Have you ever wondered what technology development representatives (TDRs) spend their days doing? Or, why they are so important to growers? Through an interview with Chad Hermann, Technology Development Representative for Seminis, we’re sharing a few things you might not have known about a TDR.
What kind of background does a TDR have?
Chad has a background in weed science, with a Master’s Degree from Michigan State University, but the TDR team comes from varying backgrounds. Others are plant pathologists or entomologists, so the diversity of the team allows them to offer different expertise. This creates a collaborative environment where they can all work together and bring different ideas to the table.
How do TDRs fit with the rest of the team?
TDRs play a pivotal role in connecting the breeders with the sales team and growers. They have extensive product knowledge, as they’ve often seen the varieties in trials on multiple farms for many years before they’re even commercialized. Because they are out in the fields talking with growers, they’re able to report to the breeders on trends in the market and how products should be affected. They also inform sales and transfer the knowledge they learned from the field.
What are TDRs generally working on during the busy season?
They are meeting with breeders to walk through their early-stage trials and learn which plants have been successful enough to move on to technology development. TDRs will then take these varieties and evaluate them across multiple farms in many different environments — which means a TDR can drive around 60,000 miles a year! TDRs often take the product managers and breeders out to meet with growers and see the progress of the ongoing trials.
TDRs are also involved with university researchers, such as pathologists, to stay up-to-date on the most current technology, and work them to conduct third party research on Seminis products.
What do TDRs do in the off season?
In the fall and winter, they are often involved with conferences and extension meetings. They also take all the data they’ve accumulated throughout the summer and build reports for their growers that have been doing trials. With these reports, they’re able to go back and visit with the growers to give them an idea of what they learned, and also try to give them insight into the future pipeline so they know what’s coming up, and what they might want to order next planting season. They also support sales with new product launches during this time.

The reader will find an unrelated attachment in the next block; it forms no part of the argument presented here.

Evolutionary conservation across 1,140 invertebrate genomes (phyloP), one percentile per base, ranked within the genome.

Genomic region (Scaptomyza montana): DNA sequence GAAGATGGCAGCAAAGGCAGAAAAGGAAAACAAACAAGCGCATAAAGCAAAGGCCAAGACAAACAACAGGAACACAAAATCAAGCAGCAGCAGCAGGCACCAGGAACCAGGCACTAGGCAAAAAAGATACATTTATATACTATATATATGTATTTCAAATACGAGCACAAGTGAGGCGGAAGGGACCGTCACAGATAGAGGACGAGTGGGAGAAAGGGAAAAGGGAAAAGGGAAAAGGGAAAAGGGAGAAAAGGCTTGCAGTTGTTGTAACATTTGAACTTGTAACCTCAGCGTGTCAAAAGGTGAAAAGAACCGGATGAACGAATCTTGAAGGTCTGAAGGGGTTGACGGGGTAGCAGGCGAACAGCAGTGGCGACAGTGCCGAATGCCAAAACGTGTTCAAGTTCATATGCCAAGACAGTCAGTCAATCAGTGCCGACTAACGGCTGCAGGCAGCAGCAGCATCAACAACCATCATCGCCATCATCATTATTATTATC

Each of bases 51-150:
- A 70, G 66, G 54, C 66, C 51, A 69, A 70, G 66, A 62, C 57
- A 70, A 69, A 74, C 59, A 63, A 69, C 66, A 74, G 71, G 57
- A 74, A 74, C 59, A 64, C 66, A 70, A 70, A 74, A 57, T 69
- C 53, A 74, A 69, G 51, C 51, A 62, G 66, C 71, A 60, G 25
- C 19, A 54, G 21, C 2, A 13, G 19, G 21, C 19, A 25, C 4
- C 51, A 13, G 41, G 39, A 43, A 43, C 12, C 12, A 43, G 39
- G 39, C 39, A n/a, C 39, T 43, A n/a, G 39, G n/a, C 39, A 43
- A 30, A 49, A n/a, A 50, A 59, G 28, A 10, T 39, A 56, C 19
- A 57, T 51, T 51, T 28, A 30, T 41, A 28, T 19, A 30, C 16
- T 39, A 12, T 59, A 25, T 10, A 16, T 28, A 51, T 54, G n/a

Why are TDRs important to growers?
They’re able to make suggestions to the growers on crops and seed varieties to consider growing, as well as provide agronomic tips based on trials, research and their expertise.
TDRs are always looking for the next best thing, such as genetics, which is very important to growers. They conduct trials and capture data to report their important findings back to the growers. This provides the opportunity for growers to see exactly how the varieties are performing on their farm, backed up by statistics.
Because of Chad’s background in weed science, he’s often able to help growers identify weeds and help them determine how to best manage them.
What is the best part about being a TDR?
According to Chad, showing growers the trials and how they’re performing successfully on their farms and building a trusting relationship with them is one of the best parts of being a TDR. If they make a suggestion, the growers most often listen to them because they know the TDRs are knowledgeable in these areas based on years and years of trials and research. One of the most rewarding parts is when the growers see the money they’re spending with Seminis is helping them become more profitable.
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